How high are the ceilings in that shop? Looks to be all of 20 feet. There's a lot of work expended in sucking all those chips and sawdust up 16 feet before you even start moving it horizontally toward the DC.

Your chart has a 4" duct and 400 CFM for a TS up to 16" with I'm guessing a 1/8" thick blade but a 5" duct and 600 CFM for a BS with a blade normally about a third the thickness of a TS blade. Seems backward to me.
« Last Edit: May 21, 2022, 07:12 AM by Bob D. »
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It's a table saw, do you know where your fingers are?

Offline DynaGlide

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Re: Tiny dust collector
« Reply #53 on: May 21, 2022, 08:37 AM »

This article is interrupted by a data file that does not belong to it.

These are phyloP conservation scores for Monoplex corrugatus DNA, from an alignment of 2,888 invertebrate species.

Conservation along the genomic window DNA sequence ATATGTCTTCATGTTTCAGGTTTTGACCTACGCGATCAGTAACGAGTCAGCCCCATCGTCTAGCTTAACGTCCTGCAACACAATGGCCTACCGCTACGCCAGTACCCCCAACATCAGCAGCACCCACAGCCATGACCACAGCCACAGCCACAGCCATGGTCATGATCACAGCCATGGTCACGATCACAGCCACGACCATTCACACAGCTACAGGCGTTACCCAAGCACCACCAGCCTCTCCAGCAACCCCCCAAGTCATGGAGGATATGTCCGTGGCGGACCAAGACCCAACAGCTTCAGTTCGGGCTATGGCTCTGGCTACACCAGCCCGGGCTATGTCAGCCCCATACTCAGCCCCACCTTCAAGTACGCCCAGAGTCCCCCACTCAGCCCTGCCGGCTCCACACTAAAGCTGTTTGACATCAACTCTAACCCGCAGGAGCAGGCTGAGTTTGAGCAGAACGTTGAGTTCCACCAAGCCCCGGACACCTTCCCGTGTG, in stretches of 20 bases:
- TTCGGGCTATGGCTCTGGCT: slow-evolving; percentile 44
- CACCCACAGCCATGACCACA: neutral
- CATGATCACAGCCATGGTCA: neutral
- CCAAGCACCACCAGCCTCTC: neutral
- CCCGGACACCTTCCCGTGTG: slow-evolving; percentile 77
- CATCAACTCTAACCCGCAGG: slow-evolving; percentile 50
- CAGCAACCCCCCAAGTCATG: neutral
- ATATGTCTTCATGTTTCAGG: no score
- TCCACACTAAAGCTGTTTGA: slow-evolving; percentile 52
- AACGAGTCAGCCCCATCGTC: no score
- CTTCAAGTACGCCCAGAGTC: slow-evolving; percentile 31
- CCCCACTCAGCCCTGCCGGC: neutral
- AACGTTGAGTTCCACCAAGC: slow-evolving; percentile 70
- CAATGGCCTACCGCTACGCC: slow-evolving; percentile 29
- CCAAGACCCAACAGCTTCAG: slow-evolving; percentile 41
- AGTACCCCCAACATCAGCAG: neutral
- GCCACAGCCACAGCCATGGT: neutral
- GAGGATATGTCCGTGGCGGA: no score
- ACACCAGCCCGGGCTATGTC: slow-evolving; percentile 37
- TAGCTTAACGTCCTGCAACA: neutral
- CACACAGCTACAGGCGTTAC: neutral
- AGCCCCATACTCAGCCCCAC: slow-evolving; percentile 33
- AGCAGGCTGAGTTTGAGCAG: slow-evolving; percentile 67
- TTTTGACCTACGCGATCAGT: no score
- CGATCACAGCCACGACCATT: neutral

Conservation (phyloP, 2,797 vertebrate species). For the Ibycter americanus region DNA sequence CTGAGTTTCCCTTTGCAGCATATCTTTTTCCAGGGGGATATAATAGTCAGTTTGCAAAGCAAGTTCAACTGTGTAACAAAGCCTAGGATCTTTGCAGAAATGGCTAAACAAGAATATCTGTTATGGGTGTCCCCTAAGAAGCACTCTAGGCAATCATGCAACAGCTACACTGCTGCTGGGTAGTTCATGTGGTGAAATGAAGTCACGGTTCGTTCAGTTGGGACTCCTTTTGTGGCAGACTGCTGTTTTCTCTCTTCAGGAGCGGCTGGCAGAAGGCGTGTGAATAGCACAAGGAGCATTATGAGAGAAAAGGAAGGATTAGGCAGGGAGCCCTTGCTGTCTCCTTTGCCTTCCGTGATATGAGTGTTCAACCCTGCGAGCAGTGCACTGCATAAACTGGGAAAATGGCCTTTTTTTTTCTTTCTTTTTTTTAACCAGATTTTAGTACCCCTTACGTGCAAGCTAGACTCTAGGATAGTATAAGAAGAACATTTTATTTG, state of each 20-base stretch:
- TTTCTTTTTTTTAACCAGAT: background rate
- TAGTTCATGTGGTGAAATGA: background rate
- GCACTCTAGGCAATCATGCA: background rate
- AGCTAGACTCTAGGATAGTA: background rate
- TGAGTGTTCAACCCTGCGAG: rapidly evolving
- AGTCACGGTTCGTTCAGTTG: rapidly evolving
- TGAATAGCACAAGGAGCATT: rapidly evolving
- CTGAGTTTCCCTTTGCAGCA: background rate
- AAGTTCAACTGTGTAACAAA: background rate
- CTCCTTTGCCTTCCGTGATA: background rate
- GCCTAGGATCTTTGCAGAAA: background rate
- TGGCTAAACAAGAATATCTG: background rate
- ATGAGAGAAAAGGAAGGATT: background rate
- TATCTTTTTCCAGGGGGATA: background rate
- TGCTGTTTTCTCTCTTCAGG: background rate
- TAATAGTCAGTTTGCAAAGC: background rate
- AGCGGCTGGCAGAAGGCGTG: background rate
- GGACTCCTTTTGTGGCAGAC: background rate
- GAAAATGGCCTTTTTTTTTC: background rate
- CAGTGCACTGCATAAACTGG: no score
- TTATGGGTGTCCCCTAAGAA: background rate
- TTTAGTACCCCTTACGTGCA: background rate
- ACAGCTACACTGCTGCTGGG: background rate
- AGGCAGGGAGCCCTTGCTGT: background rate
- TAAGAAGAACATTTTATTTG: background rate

This past winter I upgraded from a Rockler 1250 wall mounted unit to the Oneida Supercell. It is much more compact than my old set up at just under 2'X2'. The noise IS loud, but once I turn on my table saw or planer it doesn't make a difference.
It does have a hepa filter that is easily cleaned too which is nice.
I ran some tests with my old dust collector and was getting about 700CFM after a 5' length of 6" flex hose.  I tried to test the CFM on my Supercell but it stopped being able to track it after a few seconds. The suction was so strong that it broke the anemometers fan blades and sent them flying off into my workshop. I'm glad I had glasses on or that could have been bad.
I believe you can get a mobility kit for the Supercell too if you don't want to mount to the wall.

@Joelm Did you find the old setup lacking in suction? 700cfm seems plenty.
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Offline Cheese